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Do you know a chimp who's feeling doleful? Mid-life crisis, probably

Darwin quote on baboons and metaphysics borne out

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Boffins investigating the feelings of hundreds of chimpanzees, orangutans and varied great apes say that the creatures get depressed in their middle years just as humans - perhaps especially human males - do. They consider that this affirms Charles Darwin's famous dictum to the effect that if we would seek to understand ourselves we would do well to have a think about baboons first.

"We hoped to understand a famous scientific puzzle: why does human happiness follow an approximate U-shape through life?" explains Professor Andrew Oswald of Warwick uni. "We ended up showing that it cannot be because of mortgages, marital breakup, mobile phones, or any of the other paraphernalia of modern life. Apes also have a pronounced midlife low, and they have none of those."

Oswald and his colleagues found this out by evaluating the cheeriness of some 508 simians living in zoos around the world "whose well-being was assessed by raters familiar with the individual apes". They found that just as with humans, apes start out in life feeling pretty good about things. Then they hit middle age, and start doing the chimp or orangutan equivalent of spaffing the kids' college fund on a sports car or running off with the receptionist.

But chimps who live to a ripe old age, just as with humans, gradually climb out of the pit of despair and start feeling rather cheery again (until shortly before death, that is).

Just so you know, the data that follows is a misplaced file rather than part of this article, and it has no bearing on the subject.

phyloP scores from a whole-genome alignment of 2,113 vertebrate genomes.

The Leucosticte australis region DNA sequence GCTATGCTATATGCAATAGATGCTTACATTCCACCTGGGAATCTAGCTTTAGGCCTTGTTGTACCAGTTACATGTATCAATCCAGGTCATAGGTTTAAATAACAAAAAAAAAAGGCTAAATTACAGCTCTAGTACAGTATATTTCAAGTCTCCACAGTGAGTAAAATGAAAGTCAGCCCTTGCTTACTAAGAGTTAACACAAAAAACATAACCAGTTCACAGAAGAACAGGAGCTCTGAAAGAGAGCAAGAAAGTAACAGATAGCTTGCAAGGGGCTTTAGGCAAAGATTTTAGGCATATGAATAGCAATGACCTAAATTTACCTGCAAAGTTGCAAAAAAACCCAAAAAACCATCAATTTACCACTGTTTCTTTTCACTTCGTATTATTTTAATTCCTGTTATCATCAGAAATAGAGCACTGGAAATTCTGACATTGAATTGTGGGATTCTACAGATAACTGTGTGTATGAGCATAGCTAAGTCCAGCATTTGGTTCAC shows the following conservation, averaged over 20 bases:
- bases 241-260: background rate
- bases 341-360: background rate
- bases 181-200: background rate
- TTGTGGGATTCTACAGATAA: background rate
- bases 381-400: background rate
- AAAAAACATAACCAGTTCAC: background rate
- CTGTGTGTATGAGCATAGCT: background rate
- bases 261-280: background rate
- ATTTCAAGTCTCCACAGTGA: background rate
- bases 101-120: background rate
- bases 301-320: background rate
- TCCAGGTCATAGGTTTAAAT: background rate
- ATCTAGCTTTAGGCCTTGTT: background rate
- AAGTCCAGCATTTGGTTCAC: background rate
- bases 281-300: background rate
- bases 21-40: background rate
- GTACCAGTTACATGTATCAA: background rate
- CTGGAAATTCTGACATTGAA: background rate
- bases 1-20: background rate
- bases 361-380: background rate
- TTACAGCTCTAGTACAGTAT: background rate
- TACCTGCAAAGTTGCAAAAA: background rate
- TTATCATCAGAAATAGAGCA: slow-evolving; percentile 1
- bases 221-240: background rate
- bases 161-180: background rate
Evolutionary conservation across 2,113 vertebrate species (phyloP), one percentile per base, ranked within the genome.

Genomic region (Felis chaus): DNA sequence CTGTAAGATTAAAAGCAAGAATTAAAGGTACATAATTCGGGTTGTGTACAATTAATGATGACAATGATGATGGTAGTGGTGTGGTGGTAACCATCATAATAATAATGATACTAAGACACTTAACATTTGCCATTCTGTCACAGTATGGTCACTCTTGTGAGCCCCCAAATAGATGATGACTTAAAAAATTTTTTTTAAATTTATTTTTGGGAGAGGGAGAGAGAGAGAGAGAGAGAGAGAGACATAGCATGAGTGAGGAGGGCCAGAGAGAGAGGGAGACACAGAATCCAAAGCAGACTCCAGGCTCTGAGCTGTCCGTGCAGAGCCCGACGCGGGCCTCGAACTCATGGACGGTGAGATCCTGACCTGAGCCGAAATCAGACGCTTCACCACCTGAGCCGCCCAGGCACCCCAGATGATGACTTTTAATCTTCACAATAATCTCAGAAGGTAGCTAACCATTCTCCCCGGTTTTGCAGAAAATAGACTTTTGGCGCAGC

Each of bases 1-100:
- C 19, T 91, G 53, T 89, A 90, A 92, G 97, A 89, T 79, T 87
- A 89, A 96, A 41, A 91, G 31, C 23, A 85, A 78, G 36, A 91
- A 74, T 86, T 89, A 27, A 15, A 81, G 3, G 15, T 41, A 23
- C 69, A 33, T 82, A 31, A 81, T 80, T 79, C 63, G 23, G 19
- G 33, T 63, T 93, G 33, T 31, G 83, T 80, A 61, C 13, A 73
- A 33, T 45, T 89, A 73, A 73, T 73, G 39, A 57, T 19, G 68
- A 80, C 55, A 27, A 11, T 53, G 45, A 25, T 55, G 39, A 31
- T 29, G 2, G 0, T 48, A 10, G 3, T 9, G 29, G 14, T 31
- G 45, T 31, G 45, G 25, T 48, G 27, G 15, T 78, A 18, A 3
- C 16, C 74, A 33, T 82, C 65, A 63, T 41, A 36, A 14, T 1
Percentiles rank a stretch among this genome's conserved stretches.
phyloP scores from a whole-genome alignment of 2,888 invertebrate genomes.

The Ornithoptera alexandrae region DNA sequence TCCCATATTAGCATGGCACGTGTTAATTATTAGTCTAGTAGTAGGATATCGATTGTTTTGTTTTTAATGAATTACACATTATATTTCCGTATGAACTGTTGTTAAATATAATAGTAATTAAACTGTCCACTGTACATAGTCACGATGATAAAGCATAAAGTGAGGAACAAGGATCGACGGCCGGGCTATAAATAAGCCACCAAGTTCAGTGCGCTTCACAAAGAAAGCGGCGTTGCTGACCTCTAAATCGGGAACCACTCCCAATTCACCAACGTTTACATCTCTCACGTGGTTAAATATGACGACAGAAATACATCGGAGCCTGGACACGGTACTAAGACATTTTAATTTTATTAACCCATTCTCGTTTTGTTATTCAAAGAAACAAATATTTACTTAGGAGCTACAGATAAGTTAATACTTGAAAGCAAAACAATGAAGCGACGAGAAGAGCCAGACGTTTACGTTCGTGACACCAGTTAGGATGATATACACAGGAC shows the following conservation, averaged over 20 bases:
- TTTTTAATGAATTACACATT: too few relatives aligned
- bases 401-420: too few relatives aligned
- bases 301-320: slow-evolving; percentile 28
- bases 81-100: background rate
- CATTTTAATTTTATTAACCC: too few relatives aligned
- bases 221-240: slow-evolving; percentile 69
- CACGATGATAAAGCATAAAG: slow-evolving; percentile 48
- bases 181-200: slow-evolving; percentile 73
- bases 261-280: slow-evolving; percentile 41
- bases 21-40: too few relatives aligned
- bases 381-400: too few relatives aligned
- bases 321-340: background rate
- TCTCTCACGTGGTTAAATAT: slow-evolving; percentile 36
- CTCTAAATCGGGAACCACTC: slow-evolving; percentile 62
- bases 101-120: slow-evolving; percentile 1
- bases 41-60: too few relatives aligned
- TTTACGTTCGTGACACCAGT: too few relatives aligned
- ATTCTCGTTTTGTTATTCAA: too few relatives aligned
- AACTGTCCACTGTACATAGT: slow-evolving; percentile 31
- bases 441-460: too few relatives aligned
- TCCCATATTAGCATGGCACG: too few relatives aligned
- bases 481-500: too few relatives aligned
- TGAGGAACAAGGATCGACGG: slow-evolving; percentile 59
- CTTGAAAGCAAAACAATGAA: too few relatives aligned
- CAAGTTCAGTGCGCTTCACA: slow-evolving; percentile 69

The investigating boffins acknowledge the possibility that it might just be that cheerfulness makes you live longer, so that only naturally cheery apes survive to get old (this would be less the case among people - from wealthy nations at least - as death before old age is quite rare for them). The scientists write:

Higher rates of mortality for the least happy apes, especially in later life, could account for part of the higher wellbeing in the older ape populations.

However they also consider that there are likely to be other explanations, perhaps applying to both humans and apes, which would account for the U-shaped cheeriness curve with age. Probing these, they consider, might not only lead to less dolefulness in the ape house at the zoo: it could also one day eliminate such social scourges as 50-year-old men on powerful motorbikes, practicing on electric guitars, absconding with waitresses etc.

As the boffins note, back in 1838 famed brainbox Charles Darwin - about to commence the research which would prove our common ancestry with the apes - jotted in his notebook:

Origin of man now proved … He who understands baboon would do more towards metaphysics than Locke. [John Locke, the great 17th-century Enlightenment thinker generally said to have had much to do with forming many modern ideas on how people should get on with one another such as the social contract, religious tolerance etc].

The ape investigators write that their proposed simian mid-life crisis mechanisms, perhaps also at work in humans, "offer applications beyond the midlife nadir in happiness and could affirm Darwin’s view".

Their paper can be read in full for free here in pdf, courtesy of the Proceedings of the National Academy of Sciences. ®

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